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Project shows how to link legacy sensors to IT systems

18 December, 2018

The Industrial Internet Consortium (IIC) has announced results of a testbed project which has been looking at how operators of established manufacturing facilities can connect their sensors to IT systems using existing cabling infrastructure, without affecting real-time operations. The testbed was run by TE Connectivity and SAP, with support from the OPC Foundation and the sensor-maker ifm electronic

“In discrete manufacturing, the real-time manufacturing sub-systems are generally managed by PLCs that make use of data provided by various sensors,” explains Dr Michael Hilgner, manager of consortia and standards at TE Connectivity. “However, PLCs in most brown-field facilities are outdated and can’t handle more work beyond the original automation task, such as processing a high volume of data required for added value services. So we replaced the existing I/O module with a Y-gateway to pull sensor data from real-time control systems and sent it directly to IT systems via an additional channel.”

The Y-gateway re-uses the existing physical cabling and provides easy integration using an OPC UA data model for IO-Link sensors which is currently being standardised by a joint working group of the IO-Link Community and the OPC Foundation. Data is transferred to the IT system via OPC UA and processed further in either Manufacturing Data Objects in SAP Manufacturing Integration and Intelligence (SAP MII) or SAP Cloud Platform.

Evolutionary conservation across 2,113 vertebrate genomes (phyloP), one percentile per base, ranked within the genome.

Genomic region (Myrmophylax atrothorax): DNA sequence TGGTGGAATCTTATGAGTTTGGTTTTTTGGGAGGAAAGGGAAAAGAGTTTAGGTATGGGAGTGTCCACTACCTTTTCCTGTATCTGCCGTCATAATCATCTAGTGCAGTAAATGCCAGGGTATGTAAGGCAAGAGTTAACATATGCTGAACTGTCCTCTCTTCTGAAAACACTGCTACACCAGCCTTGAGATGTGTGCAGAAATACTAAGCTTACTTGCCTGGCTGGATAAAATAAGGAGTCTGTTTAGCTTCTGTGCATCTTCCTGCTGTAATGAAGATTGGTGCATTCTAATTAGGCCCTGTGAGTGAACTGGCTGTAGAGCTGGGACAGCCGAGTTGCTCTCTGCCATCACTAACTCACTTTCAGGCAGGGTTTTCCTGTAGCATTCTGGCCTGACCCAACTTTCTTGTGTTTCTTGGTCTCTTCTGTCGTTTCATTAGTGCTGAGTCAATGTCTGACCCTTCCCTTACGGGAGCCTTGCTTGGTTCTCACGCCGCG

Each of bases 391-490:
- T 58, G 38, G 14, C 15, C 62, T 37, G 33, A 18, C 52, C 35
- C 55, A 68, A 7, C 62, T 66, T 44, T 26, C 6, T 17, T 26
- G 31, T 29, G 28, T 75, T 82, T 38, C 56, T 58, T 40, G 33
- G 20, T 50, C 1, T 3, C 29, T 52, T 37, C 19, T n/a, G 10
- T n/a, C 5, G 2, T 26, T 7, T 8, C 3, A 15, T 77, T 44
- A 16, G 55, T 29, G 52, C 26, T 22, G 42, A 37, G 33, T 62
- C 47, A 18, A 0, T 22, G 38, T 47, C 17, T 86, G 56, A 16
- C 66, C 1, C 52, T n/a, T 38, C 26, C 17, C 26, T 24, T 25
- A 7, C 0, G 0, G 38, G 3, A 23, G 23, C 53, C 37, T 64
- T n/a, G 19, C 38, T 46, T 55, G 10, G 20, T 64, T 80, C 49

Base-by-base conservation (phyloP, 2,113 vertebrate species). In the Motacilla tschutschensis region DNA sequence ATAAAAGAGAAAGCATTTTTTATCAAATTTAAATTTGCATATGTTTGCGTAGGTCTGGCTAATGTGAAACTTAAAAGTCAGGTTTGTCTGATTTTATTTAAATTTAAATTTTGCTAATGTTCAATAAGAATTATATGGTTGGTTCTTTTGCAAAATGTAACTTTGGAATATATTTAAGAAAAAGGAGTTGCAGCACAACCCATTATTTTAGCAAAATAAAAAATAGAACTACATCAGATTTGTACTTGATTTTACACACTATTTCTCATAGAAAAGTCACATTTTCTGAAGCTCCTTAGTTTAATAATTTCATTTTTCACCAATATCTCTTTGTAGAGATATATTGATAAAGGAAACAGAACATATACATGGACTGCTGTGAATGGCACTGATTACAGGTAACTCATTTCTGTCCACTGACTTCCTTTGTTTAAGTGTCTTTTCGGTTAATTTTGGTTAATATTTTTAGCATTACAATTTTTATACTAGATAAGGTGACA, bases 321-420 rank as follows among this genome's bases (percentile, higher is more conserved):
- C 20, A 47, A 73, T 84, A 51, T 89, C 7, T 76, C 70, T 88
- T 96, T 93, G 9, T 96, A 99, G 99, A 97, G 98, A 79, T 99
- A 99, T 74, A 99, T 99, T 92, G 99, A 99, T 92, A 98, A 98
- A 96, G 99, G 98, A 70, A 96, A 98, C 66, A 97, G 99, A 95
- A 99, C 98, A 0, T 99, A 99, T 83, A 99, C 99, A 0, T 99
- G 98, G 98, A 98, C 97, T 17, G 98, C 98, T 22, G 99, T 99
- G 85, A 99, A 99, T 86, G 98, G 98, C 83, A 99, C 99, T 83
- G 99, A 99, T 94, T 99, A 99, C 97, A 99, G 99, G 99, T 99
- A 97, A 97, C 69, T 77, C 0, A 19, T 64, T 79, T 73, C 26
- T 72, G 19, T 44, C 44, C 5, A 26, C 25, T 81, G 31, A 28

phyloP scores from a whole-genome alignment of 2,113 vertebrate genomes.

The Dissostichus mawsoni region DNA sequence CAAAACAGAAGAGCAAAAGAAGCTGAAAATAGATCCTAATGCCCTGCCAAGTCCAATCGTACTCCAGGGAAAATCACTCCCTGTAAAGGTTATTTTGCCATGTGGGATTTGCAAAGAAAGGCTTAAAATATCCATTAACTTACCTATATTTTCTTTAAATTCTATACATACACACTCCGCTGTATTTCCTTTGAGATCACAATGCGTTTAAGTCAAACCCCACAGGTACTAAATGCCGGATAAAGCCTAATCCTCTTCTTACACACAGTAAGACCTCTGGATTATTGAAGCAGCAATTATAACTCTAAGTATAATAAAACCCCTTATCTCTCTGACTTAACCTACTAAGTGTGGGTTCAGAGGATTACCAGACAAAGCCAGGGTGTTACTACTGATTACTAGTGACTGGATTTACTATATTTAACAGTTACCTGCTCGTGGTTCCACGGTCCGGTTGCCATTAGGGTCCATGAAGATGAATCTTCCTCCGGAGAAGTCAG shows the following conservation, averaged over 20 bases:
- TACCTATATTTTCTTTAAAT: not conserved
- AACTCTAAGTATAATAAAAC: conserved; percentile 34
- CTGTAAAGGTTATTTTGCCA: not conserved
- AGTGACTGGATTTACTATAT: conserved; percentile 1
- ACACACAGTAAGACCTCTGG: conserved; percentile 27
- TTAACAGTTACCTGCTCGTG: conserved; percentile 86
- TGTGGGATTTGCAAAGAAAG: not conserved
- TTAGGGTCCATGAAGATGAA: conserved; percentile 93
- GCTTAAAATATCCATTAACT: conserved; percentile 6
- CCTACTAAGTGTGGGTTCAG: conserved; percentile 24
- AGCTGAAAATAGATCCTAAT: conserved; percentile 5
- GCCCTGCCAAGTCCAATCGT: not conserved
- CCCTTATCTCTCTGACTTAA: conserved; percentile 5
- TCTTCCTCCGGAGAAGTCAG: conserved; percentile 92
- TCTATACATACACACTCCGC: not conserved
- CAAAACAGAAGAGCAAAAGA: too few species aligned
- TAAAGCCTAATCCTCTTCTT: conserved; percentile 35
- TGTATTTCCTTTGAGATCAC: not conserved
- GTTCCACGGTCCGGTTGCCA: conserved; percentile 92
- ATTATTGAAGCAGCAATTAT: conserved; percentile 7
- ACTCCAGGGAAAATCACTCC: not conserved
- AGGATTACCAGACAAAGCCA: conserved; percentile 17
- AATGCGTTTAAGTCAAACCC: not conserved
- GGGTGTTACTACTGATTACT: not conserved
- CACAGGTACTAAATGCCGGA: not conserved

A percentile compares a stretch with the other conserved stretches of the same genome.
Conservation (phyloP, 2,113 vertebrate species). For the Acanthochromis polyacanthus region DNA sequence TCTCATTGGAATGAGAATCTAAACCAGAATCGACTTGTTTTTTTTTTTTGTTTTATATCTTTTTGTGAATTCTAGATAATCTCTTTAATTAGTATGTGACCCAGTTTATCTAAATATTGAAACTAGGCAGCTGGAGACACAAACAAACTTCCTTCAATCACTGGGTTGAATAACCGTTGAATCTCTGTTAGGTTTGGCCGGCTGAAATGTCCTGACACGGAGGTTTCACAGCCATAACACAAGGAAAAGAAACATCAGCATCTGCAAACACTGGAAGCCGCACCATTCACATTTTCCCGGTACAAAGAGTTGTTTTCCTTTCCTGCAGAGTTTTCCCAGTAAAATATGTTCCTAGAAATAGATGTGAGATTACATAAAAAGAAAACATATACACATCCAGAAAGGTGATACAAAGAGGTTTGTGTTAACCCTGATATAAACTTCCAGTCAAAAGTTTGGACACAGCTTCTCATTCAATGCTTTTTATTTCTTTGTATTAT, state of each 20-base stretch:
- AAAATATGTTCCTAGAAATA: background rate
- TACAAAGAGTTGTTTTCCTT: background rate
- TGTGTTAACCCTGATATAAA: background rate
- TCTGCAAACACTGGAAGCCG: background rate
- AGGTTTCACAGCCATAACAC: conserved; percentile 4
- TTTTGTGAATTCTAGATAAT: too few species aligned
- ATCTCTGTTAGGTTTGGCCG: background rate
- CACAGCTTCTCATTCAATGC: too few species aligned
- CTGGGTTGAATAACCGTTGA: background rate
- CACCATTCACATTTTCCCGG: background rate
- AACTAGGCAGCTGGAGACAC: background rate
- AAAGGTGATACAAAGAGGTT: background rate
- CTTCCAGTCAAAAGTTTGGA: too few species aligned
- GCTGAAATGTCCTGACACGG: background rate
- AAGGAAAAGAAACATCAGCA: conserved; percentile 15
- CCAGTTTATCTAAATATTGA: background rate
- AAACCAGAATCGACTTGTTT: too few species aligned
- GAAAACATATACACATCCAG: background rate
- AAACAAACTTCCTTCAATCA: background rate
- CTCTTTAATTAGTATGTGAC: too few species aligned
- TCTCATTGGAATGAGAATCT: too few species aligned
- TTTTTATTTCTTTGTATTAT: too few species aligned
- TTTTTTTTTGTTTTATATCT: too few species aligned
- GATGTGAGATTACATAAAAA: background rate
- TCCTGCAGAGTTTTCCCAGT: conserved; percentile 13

“Being able to exchange information between the shopfloor and IT systems offers many benefits to manufacturers, including monitoring, controlling and simulating manufacturing processes,” adds Erich Clauer, vice-president for industry standards and open-source at SAP. “Advanced analytics helps to optimise processes, minimise consumption and reduce downtime. In particular, machine-learning algorithms require a high volume of data to reduce the teaching time and to generate reliable models.”

The IIC testbed explored how operators of established plants could connect their sensors to IT systems using existing cabling infrastructure

The results of the Smart Manufacturing Connectivity for Brown-field Sensors Testbed have been published in a downloadable paper.




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